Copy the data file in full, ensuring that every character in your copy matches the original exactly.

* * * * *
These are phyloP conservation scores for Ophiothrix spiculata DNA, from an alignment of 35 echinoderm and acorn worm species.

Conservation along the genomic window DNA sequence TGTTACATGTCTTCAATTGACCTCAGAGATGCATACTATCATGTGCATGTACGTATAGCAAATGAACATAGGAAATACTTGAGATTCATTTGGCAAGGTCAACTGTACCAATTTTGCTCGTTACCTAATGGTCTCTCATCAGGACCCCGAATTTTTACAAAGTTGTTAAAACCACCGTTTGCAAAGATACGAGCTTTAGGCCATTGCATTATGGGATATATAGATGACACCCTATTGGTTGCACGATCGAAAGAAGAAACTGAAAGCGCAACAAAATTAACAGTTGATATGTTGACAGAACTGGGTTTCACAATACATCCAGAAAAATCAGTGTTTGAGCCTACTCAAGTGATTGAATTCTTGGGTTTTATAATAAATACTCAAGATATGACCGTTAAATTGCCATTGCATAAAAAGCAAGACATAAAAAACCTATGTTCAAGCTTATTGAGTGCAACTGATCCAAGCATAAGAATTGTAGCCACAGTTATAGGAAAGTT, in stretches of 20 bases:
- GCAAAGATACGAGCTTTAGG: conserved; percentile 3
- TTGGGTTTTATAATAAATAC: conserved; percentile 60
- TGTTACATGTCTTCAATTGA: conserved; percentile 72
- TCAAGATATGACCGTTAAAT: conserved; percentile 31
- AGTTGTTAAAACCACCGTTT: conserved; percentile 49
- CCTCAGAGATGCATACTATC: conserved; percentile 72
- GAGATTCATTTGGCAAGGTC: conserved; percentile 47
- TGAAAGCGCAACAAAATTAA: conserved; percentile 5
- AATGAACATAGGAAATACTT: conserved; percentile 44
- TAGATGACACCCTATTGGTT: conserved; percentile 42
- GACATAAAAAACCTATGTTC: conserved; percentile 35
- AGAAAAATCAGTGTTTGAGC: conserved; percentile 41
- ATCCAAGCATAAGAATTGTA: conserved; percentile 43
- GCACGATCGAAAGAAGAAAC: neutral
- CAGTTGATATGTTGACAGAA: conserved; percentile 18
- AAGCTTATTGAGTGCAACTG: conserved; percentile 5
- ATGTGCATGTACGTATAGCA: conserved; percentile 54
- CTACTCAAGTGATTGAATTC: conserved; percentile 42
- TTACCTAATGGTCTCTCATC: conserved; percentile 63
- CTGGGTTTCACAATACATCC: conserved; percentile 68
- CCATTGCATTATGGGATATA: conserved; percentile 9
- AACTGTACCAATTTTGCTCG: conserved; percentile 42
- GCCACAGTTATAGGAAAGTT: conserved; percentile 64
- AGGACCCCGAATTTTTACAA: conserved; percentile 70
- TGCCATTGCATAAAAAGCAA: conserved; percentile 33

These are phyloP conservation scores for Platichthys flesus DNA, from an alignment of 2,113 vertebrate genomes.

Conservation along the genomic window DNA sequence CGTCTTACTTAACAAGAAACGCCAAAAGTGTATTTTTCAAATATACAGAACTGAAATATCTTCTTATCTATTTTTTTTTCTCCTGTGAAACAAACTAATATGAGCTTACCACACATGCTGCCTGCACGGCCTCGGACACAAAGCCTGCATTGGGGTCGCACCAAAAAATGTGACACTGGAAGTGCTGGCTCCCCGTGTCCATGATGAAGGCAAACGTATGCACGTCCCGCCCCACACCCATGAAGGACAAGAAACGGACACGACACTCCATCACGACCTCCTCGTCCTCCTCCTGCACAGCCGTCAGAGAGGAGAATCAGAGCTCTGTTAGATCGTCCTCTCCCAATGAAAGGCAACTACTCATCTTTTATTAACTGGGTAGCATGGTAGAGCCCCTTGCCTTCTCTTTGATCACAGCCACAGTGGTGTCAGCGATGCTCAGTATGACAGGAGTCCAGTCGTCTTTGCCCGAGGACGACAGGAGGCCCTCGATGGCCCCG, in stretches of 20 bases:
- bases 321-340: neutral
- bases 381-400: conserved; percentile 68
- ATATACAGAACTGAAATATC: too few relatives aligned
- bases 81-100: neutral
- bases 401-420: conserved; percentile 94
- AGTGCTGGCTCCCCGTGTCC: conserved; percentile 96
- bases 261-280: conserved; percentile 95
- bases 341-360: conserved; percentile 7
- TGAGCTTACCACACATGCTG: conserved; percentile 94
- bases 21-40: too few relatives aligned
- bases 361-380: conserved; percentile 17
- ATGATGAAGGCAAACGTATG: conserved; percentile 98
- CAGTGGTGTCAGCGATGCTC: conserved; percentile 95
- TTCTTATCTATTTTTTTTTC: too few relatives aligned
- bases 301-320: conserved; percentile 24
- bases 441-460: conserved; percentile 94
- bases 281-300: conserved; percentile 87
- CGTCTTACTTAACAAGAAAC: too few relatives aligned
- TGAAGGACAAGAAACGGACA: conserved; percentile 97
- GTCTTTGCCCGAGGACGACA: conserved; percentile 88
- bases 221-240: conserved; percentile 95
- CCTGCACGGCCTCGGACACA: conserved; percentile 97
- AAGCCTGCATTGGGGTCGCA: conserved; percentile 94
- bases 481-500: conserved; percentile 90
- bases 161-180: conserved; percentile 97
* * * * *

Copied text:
These are phyloP conservation scores for Ophiothrix spiculata DNA, from an alignment of 35 echinoderm and acorn worm species.

Conservation along the genomic window DNA sequence TGTTACATGTCTTCAATTGACCTCAGAGATGCATACTATCATGTGCATGTACGTATAGCAAATGAACATAGGAAATACTTGAGATTCATTTGGCAAGGTCAACTGTACCAATTTTGCTCGTTACCTAATGGTCTCTCATCAGGACCCCGAATTTTTACAAAGTTGTTAAAACCACCGTTTGCAAAGATACGAGCTTTAGGCCATTGCATTATGGGATATATAGATGACACCCTATTGGTTGCACGATCGAAAGAAGAAACTGAAAGCGCAACAAAATTAACAGTTGATATGTTGACAGAACTGGGTTTCACAATACATCCAGAAAAATCAGTGTTTGAGCCTACTCAAGTGATTGAATTCTTGGGTTTTATAATAAATACTCAAGATATGACCGTTAAATTGCCATTGCATAAAAAGCAAGACATAAAAAACCTATGTTCAAGCTTATTGAGTGCAACTGATCCAAGCATAAGAATTGTAGCCACAGTTATAGGAAAGTT, in stretches of 20 bases:
- GCAAAGATACGAGCTTTAGG: conserved; percentile 3
- TTGGGTTTTATAATAAATAC: conserved; percentile 60
- TGTTACATGTCTTCAATTGA: conserved; percentile 72
- TCAAGATATGACCGTTAAAT: conserved; percentile 31
- AGTTGTTAAAACCACCGTTT: conserved; percentile 49
- CCTCAGAGATGCATACTATC: conserved; percentile 72
- GAGATTCATTTGGCAAGGTC: conserved; percentile 47
- TGAAAGCGCAACAAAATTAA: conserved; percentile 5
- AATGAACATAGGAAATACTT: conserved; percentile 44
- TAGATGACACCCTATTGGTT: conserved; percentile 42
- GACATAAAAAACCTATGTTC: conserved; percentile 35
- AGAAAAATCAGTGTTTGAGC: conserved; percentile 41
- ATCCAAGCATAAGAATTGTA: conserved; percentile 43
- GCACGATCGAAAGAAGAAAC: neutral
- CAGTTGATATGTTGACAGAA: conserved; percentile 18
- AAGCTTATTGAGTGCAACTG: conserved; percentile 5
- ATGTGCATGTACGTATAGCA: conserved; percentile 54
- CTACTCAAGTGATTGAATTC: conserved; percentile 42
- TTACCTAATGGTCTCTCATC: conserved; percentile 63
- CTGGGTTTCACAATACATCC: conserved; percentile 68
- CCATTGCATTATGGGATATA: conserved; percentile 9
- AACTGTACCAATTTTGCTCG: conserved; percentile 42
- GCCACAGTTATAGGAAAGTT: conserved; percentile 64
- AGGACCCCGAATTTTTACAA: conserved; percentile 70
- TGCCATTGCATAAAAAGCAA: conserved; percentile 33

These are phyloP conservation scores for Platichthys flesus DNA, from an alignment of 2,113 vertebrate genomes.

Conservation along the genomic window DNA sequence CGTCTTACTTAACAAGAAACGCCAAAAGTGTATTTTTCAAATATACAGAACTGAAATATCTTCTTATCTATTTTTTTTTCTCCTGTGAAACAAACTAATATGAGCTTACCACACATGCTGCCTGCACGGCCTCGGACACAAAGCCTGCATTGGGGTCGCACCAAAAAATGTGACACTGGAAGTGCTGGCTCCCCGTGTCCATGATGAAGGCAAACGTATGCACGTCCCGCCCCACACCCATGAAGGACAAGAAACGGACACGACACTCCATCACGACCTCCTCGTCCTCCTCCTGCACAGCCGTCAGAGAGGAGAATCAGAGCTCTGTTAGATCGTCCTCTCCCAATGAAAGGCAACTACTCATCTTTTATTAACTGGGTAGCATGGTAGAGCCCCTTGCCTTCTCTTTGATCACAGCCACAGTGGTGTCAGCGATGCTCAGTATGACAGGAGTCCAGTCGTCTTTGCCCGAGGACGACAGGAGGCCCTCGATGGCCCCG, in stretches of 20 bases:
- bases 321-340: neutral
- bases 381-400: conserved; percentile 68
- ATATACAGAACTGAAATATC: too few relatives aligned
- bases 81-100: neutral
- bases 401-420: conserved; percentile 94
- AGTGCTGGCTCCCCGTGTCC: conserved; percentile 96
- bases 261-280: conserved; percentile 95
- bases 341-360: conserved; percentile 7
- TGAGCTTACCACACATGCTG: conserved; percentile 94
- bases 21-40: too few relatives aligned
- bases 361-380: conserved; percentile 17
- ATGATGAAGGCAAACGTATG: conserved; percentile 98
- CAGTGGTGTCAGCGATGCTC: conserved; percentile 95
- TTCTTATCTATTTTTTTTTC: too few relatives aligned
- bases 301-320: conserved; percentile 24
- bases 441-460: conserved; percentile 94
- bases 281-300: conserved; percentile 87
- CGTCTTACTTAACAAGAAAC: too few relatives aligned
- TGAAGGACAAGAAACGGACA: conserved; percentile 97
- GTCTTTGCCCGAGGACGACA: conserved; percentile 88
- bases 221-240: conserved; percentile 95
- CCTGCACGGCCTCGGACACA: conserved; percentile 97
- AAGCCTGCATTGGGGTCGCA: conserved; percentile 94
- bases 481-500: conserved; percentile 90
- bases 161-180: conserved; percentile 97